3. An anatomical supporter for the ankle and foot comprising an elongated bandage section of flexible material of such length as to encircle both the ankle and foot, said supporter having a heel engaging pocket at each end thereof, said pockets being concave so as to fit around a heel, there being a hole at the bottom of each of said pockets through which a part of the heel pro- J s.

4. An anatomical supporter of flexible material for the ankle and foot comprising a central portion of such length as to wrap about the ankle and foot, said supporter having a portion at each end thereof provided with a hole big enough to receive a part of the heel protruding therethrough.

5. An anatomical supporter of flexible material for the ankle and foot comprising an elongated bandage section of such length as to encircle both the ankle and foot, said supporter having a heel engaging pocket at each end thereof, said pockets being concave so as to fit around a heel, the supporter terminating in a fastening tab at at least one end thereof and a hook secured to said tab for engagement with a wound part of the bandage. v

6. An anatomical supporter of'flexible material for the ankle and foot comprising an elongated bandage section of such length as to encircle both the ankle and foot, said supporter having a heel engaging pocket at each end thereof, said pockets being concave so as to fit around a heel, the supporter terminating in a fastening tab at at least one end thereof and a fastener secured to said tab for engagement with a wound part of the bandage, said fastener including a clamping plate for attachment to the tab and a hook portion swiveled to said plate.

7. An anatomical supporter of flexible material for the ankle and foot comprising an elongated bandage section of such length as to encircle both the ankle and foot, saidsupporter having a heel engaging pocket at each end thereof, said pockets being concave so as to fit around a heel, the supporter terminating in a fastening tab'at at least one end thereof, said tab terminating in an arrow-shaped reinforced head. the body of the bandage being provided with at least one slot for engagement with said arrowshaped head. Y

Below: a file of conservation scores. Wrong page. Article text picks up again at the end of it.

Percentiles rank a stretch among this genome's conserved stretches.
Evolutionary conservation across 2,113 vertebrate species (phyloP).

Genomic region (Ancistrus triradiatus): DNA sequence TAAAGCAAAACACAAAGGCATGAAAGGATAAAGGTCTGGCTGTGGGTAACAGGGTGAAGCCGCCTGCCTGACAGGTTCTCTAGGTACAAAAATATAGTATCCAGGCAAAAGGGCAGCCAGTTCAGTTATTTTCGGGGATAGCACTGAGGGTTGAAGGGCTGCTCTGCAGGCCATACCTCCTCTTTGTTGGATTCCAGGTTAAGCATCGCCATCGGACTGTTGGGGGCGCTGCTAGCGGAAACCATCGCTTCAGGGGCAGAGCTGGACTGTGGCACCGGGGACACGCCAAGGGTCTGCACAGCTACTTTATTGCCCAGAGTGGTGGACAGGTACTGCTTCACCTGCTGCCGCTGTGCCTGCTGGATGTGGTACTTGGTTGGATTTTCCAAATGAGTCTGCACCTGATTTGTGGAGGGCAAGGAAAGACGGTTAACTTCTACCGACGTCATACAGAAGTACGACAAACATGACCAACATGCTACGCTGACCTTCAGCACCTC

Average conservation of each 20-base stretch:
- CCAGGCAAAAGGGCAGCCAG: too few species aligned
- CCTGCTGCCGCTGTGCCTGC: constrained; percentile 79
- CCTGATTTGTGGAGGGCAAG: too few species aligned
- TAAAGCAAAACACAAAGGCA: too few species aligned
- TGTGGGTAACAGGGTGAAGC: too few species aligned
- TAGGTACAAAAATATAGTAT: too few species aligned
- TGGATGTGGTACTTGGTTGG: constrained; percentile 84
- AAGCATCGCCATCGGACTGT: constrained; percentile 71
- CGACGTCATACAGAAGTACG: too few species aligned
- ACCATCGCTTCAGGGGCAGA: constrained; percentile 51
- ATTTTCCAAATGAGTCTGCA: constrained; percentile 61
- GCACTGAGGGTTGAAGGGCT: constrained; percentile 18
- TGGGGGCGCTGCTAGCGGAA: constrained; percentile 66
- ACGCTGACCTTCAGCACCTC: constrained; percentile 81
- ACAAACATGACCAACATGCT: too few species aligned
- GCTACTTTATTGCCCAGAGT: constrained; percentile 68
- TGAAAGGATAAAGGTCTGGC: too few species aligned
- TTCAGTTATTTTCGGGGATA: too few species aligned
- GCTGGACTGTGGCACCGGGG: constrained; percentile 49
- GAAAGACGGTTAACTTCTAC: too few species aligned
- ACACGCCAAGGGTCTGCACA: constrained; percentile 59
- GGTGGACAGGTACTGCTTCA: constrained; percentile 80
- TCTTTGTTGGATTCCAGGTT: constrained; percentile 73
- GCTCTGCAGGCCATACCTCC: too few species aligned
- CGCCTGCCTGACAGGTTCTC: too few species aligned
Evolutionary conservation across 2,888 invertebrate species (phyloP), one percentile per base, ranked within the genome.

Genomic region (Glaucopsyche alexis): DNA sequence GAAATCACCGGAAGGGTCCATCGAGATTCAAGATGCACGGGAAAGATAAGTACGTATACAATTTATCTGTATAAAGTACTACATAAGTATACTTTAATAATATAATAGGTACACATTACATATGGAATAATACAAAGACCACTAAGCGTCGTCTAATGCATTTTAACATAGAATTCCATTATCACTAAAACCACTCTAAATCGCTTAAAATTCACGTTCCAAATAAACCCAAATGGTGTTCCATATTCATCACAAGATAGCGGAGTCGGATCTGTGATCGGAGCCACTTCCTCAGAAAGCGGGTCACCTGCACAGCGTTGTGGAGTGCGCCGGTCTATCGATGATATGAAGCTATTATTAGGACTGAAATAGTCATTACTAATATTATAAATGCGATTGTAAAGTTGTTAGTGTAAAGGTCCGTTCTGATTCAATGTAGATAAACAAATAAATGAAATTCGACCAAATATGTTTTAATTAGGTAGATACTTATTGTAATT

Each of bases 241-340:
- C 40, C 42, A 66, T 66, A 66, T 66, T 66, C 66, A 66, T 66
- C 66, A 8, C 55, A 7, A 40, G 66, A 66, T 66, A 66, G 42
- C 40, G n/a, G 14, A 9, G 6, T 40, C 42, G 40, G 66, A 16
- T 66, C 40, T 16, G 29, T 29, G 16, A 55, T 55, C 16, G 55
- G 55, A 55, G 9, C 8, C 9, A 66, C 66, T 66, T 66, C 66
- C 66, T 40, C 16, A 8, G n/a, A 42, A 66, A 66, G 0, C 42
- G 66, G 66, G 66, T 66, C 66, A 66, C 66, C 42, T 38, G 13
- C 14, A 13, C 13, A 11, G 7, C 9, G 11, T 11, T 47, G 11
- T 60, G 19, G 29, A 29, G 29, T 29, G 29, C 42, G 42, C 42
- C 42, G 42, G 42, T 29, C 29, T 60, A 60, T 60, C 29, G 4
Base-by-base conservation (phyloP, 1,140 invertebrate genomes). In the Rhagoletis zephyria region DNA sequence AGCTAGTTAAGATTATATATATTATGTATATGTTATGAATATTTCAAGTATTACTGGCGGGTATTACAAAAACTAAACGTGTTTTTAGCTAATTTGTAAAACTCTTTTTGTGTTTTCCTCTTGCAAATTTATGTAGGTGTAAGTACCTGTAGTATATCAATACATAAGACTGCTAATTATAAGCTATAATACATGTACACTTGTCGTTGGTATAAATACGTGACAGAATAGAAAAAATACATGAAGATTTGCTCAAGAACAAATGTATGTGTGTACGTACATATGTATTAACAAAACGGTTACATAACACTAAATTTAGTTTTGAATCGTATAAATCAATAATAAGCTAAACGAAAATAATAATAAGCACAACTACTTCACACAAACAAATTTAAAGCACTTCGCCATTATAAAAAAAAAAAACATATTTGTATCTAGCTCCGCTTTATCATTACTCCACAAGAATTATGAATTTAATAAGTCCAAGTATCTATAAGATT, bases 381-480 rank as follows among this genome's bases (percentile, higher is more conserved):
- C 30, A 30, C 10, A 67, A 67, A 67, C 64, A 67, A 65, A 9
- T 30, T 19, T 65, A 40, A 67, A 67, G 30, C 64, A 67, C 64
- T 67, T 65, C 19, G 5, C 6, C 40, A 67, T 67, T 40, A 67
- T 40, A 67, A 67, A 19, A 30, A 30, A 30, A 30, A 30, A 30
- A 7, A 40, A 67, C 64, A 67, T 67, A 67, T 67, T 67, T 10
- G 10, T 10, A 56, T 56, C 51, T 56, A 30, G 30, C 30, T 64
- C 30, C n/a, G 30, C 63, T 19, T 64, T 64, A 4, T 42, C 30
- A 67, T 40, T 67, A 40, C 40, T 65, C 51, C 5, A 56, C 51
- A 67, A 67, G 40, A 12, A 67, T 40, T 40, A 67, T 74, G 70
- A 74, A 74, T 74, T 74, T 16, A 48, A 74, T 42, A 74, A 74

8. An anatomical supporter of flexible material for the ankle and foot comprising an elongated bandage section of such length as to encircle both the ankle and foot, said bandage section having a cut-out formed in each end thereof, the material at the sides of the cut-outs sloping backwardly at angles away from the ends of the bandage section, and an end section attached to each end of the bandage section, said end sections having cut-outs registering with the cut-outs in ends the bandage section, and having edges at each side of the cut-outs sloping in opposite directions from the sloping edges of the adjacent bandage end, the sloping edges of the end sections being united to the end edges of the bandage section so as to form concave heel engaging pockets at each end of the supporter.

9. An anatomical supporter as claimed in claim 8 in which the supporter is made of two-way stretch elastic material.

JOHN C. CAPOSSELA.

References Cited in the file of this patent UNITED STATES PATENTS 7 Number Name Date Capossela Feb. 13, 1945 Waite et a1. Jan. 23, 1951 FOREIGN PATENTS Country Date Great Britain Apr.'17, 1935

Patent Citations
Cited PatentFiling datePublication dateApplicantTitle
US2369210 *Dec 4, 1942Feb 13, 1945Capossela John CWrist supporter
US2539170 *Dec 14, 1946Jan 23, 1951Smith William KBandage
GB427217A * Title not available
Referenced by
Citing PatentFiling datePublication dateApplicantTitle
US3039461 *Jul 23, 1959Jun 19, 1962Hawie Mfg CompanyFastener for elastic bandage
US3042036 *Nov 21, 1958Jul 3, 1962Ivan V AbadjieffBandage
US3238939 *Feb 23, 1965Mar 8, 1966Frank F StubbsWrist support
US3407811 *Apr 22, 1966Oct 29, 1968Frank F. StubbsAnkle support
US3515136 *Jun 23, 1967Jun 2, 1970Jariba CorpAnkle support
US4313433 *Oct 9, 1979Feb 2, 1982Cramer Products, Inc.Ankle stabilizer
US4369775 *Mar 6, 1981Jan 25, 1983Jung Products, Inc.Multi-purpose anatomical support wrap
US4926846 *Oct 31, 1988May 22, 1990Nassar Lawrence GMethod and device for limiting intermalleolar expansion
US5341765 *May 13, 1993Aug 30, 1994Mccomb Darlene DProtective garment for animal front legs
US5910126 *Aug 27, 1997Jun 8, 1999Equibrand CorporationProtective support wrap for equine limb
USD751212 *Jul 28, 2014Mar 8, 2016Ansell LimitedFoot wrap
EP0286554A1 *Apr 1, 1988Oct 12, 1988ETABLISSEMENTS PICHON FRERES, Société AnonymeAntivarus supporting bandage for the critical phase of a sprained ankle
EP0330588A1 *Feb 15, 1989Aug 30, 1989PICHON FRERES Société AnonymeAnkle Bandage
Classifications
U.S. Classification602/65, D24/192, 602/62
International ClassificationA61F13/06
Cooperative ClassificationA61F13/066
European ClassificationA61F13/06D4